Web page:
Background: Respiratory Syncytial Virus (RSV) is the most common cause of lower respiratory tract infection and hospitalization in infants. MK-1654 is a monoclonal antibody (mAb) being developed to prevent RSV infection in infants and is undergoing evaluation in a Phase 1 study. Incorporation of YTE mutations extend its half-life to allow for dosing once every RSV season. Preliminary Phase 1 PK results and the development of a population PK model that characterizes adult PK to predict pediatric exposures are presented here.
Methods: In this double-blinded, Phase 1 study, 152 healthy males and females of non-childbearing potential aged 19 to 59 years were randomized in a 3:1 ratio to receive a single dose of MK-1654 or placebo as a bolus intramuscular injection (IM) or in an intravenous infusion (IV) over 2.5 hours. Dose levels included 100 mg IM, 300 mg IM, 300 mg IV, 1000 mg IV and 3000 mg IV. Serial serum samples were collected to measure MK-1654 PK via a validated LC/MS assay. A non-compartmental PK analysis was conducted using preliminary data from 60 subjects up to day 150 (900 observations). A population PK model was developed to simultaneously characterize the IM and IV adult PK data and to predict pediatric PK through allometric scaling. Pediatric MK-1654 PK was predicted for several IM doses for a typical sized infant (35 wks gestational age at birth; 4 mon chronological age at dosing; 50th percentile weight).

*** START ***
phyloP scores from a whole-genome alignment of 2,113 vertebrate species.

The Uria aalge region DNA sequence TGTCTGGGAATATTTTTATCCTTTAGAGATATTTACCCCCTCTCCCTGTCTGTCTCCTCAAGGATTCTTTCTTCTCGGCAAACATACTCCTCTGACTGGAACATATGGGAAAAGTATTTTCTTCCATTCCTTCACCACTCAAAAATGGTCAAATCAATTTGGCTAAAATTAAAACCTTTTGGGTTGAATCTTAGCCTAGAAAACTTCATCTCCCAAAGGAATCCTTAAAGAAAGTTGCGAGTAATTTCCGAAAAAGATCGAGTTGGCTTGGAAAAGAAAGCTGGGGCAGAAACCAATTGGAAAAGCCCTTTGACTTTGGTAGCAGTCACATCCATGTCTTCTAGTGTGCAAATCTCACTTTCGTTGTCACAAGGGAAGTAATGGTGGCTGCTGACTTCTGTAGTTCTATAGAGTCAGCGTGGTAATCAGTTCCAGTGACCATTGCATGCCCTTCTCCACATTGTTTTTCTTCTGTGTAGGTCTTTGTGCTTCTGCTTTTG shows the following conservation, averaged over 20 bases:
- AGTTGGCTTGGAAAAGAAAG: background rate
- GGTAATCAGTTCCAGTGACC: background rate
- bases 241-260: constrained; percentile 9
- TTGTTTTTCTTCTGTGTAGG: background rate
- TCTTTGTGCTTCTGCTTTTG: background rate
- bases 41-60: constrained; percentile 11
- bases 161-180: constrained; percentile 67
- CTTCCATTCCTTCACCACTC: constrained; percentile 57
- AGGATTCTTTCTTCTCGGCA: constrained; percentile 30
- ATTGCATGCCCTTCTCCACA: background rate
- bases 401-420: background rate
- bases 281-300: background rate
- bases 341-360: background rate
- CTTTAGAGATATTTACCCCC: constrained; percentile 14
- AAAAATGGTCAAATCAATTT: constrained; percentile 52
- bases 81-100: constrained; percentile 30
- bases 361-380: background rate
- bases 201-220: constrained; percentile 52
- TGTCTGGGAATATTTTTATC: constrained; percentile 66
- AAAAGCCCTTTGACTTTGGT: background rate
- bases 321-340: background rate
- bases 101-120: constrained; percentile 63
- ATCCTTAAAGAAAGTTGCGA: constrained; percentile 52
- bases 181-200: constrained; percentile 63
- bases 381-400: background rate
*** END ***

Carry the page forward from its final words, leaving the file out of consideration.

Results: In adults, the median time to maximum concentration observed was ~6-10 days following IM injection. The apparent half-life of MK-1654 ranged from ~70-85 days after either IM or IV doses. The estimated IM bioavailability was ~71%. Cmax and AUC0-90d increased dose proportionally following IV administration. MK-1654 adult PK was best characterized using a two-compartment model with first-order elimination. IM absorption was described using a first-order rate constant with lag time. Inter-individual variability was included for clearance (CL and Q), central volume (V2), and absorption rate (Ka). The pediatric model suggested apparent terminal half-life in a typical infant is shorter than adults, likely being driven by infant growth during treatment.
Conclusion: Predicted infant PK profiles support further development of MK-1654 in children.
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